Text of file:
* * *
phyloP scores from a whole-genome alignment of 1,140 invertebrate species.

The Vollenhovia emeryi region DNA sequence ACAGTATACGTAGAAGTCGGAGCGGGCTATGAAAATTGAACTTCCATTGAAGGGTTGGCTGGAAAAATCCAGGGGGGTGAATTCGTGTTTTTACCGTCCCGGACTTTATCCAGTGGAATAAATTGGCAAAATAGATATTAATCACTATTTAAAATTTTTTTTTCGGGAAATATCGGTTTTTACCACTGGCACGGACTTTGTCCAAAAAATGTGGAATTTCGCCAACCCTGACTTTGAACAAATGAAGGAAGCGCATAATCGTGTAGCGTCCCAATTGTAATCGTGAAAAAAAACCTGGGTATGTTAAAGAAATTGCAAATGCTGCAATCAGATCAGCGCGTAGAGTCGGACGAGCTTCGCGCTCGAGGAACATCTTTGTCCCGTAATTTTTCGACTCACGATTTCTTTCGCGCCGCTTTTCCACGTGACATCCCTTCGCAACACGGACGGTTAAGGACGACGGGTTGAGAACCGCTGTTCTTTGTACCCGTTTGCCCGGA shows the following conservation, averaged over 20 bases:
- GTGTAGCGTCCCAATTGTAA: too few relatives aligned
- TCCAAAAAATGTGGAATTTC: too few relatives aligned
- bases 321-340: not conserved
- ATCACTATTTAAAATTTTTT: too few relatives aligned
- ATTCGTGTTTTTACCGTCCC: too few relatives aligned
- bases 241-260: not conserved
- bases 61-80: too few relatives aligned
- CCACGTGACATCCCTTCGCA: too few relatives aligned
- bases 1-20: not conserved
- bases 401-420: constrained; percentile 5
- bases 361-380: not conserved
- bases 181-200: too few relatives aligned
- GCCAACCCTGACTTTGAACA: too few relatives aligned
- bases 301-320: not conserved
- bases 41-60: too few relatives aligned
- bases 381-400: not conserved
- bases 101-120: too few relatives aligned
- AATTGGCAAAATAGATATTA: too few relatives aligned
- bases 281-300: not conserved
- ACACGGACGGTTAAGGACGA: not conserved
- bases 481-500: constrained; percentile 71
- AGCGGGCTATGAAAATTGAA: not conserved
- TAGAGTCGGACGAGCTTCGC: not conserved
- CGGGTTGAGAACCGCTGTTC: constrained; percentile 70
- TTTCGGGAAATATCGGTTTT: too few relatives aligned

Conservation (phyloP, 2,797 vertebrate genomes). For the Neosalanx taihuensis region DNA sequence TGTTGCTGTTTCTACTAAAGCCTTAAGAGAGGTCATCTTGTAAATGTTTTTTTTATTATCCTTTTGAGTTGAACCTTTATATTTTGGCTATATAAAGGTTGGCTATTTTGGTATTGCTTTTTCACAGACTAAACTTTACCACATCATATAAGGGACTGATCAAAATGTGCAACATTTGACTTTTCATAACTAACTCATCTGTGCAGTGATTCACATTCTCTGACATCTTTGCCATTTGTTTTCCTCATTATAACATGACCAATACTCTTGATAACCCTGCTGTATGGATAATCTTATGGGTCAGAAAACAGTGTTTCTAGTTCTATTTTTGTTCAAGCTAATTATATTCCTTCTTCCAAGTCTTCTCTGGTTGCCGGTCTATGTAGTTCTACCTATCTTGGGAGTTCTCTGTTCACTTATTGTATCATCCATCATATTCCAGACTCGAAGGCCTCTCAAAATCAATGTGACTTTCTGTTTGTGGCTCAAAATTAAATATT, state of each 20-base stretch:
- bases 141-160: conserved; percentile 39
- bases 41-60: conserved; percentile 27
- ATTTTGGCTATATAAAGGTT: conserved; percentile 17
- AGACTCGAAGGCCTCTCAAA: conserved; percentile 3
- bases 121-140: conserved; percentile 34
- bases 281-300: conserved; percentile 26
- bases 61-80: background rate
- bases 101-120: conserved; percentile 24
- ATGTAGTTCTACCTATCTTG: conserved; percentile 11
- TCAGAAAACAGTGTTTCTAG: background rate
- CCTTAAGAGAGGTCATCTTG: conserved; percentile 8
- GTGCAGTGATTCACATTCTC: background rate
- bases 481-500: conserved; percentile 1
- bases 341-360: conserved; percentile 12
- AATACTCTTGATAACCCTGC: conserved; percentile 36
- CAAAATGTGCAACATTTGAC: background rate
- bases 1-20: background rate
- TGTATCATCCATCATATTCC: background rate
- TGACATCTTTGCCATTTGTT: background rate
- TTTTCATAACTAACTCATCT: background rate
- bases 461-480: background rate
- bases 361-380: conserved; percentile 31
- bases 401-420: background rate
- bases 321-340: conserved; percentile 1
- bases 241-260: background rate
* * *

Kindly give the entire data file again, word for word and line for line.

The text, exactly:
phyloP scores from a whole-genome alignment of 1,140 invertebrate species.

The Vollenhovia emeryi region DNA sequence ACAGTATACGTAGAAGTCGGAGCGGGCTATGAAAATTGAACTTCCATTGAAGGGTTGGCTGGAAAAATCCAGGGGGGTGAATTCGTGTTTTTACCGTCCCGGACTTTATCCAGTGGAATAAATTGGCAAAATAGATATTAATCACTATTTAAAATTTTTTTTTCGGGAAATATCGGTTTTTACCACTGGCACGGACTTTGTCCAAAAAATGTGGAATTTCGCCAACCCTGACTTTGAACAAATGAAGGAAGCGCATAATCGTGTAGCGTCCCAATTGTAATCGTGAAAAAAAACCTGGGTATGTTAAAGAAATTGCAAATGCTGCAATCAGATCAGCGCGTAGAGTCGGACGAGCTTCGCGCTCGAGGAACATCTTTGTCCCGTAATTTTTCGACTCACGATTTCTTTCGCGCCGCTTTTCCACGTGACATCCCTTCGCAACACGGACGGTTAAGGACGACGGGTTGAGAACCGCTGTTCTTTGTACCCGTTTGCCCGGA shows the following conservation, averaged over 20 bases:
- GTGTAGCGTCCCAATTGTAA: too few relatives aligned
- TCCAAAAAATGTGGAATTTC: too few relatives aligned
- bases 321-340: not conserved
- ATCACTATTTAAAATTTTTT: too few relatives aligned
- ATTCGTGTTTTTACCGTCCC: too few relatives aligned
- bases 241-260: not conserved
- bases 61-80: too few relatives aligned
- CCACGTGACATCCCTTCGCA: too few relatives aligned
- bases 1-20: not conserved
- bases 401-420: constrained; percentile 5
- bases 361-380: not conserved
- bases 181-200: too few relatives aligned
- GCCAACCCTGACTTTGAACA: too few relatives aligned
- bases 301-320: not conserved
- bases 41-60: too few relatives aligned
- bases 381-400: not conserved
- bases 101-120: too few relatives aligned
- AATTGGCAAAATAGATATTA: too few relatives aligned
- bases 281-300: not conserved
- ACACGGACGGTTAAGGACGA: not conserved
- bases 481-500: constrained; percentile 71
- AGCGGGCTATGAAAATTGAA: not conserved
- TAGAGTCGGACGAGCTTCGC: not conserved
- CGGGTTGAGAACCGCTGTTC: constrained; percentile 70
- TTTCGGGAAATATCGGTTTT: too few relatives aligned

Conservation (phyloP, 2,797 vertebrate genomes). For the Neosalanx taihuensis region DNA sequence TGTTGCTGTTTCTACTAAAGCCTTAAGAGAGGTCATCTTGTAAATGTTTTTTTTATTATCCTTTTGAGTTGAACCTTTATATTTTGGCTATATAAAGGTTGGCTATTTTGGTATTGCTTTTTCACAGACTAAACTTTACCACATCATATAAGGGACTGATCAAAATGTGCAACATTTGACTTTTCATAACTAACTCATCTGTGCAGTGATTCACATTCTCTGACATCTTTGCCATTTGTTTTCCTCATTATAACATGACCAATACTCTTGATAACCCTGCTGTATGGATAATCTTATGGGTCAGAAAACAGTGTTTCTAGTTCTATTTTTGTTCAAGCTAATTATATTCCTTCTTCCAAGTCTTCTCTGGTTGCCGGTCTATGTAGTTCTACCTATCTTGGGAGTTCTCTGTTCACTTATTGTATCATCCATCATATTCCAGACTCGAAGGCCTCTCAAAATCAATGTGACTTTCTGTTTGTGGCTCAAAATTAAATATT, state of each 20-base stretch:
- bases 141-160: conserved; percentile 39
- bases 41-60: conserved; percentile 27
- ATTTTGGCTATATAAAGGTT: conserved; percentile 17
- AGACTCGAAGGCCTCTCAAA: conserved; percentile 3
- bases 121-140: conserved; percentile 34
- bases 281-300: conserved; percentile 26
- bases 61-80: background rate
- bases 101-120: conserved; percentile 24
- ATGTAGTTCTACCTATCTTG: conserved; percentile 11
- TCAGAAAACAGTGTTTCTAG: background rate
- CCTTAAGAGAGGTCATCTTG: conserved; percentile 8
- GTGCAGTGATTCACATTCTC: background rate
- bases 481-500: conserved; percentile 1
- bases 341-360: conserved; percentile 12
- AATACTCTTGATAACCCTGC: conserved; percentile 36
- CAAAATGTGCAACATTTGAC: background rate
- bases 1-20: background rate
- TGTATCATCCATCATATTCC: background rate
- TGACATCTTTGCCATTTGTT: background rate
- TTTTCATAACTAACTCATCT: background rate
- bases 461-480: background rate
- bases 361-380: conserved; percentile 31
- bases 401-420: background rate
- bases 321-340: conserved; percentile 1
- bases 241-260: background rate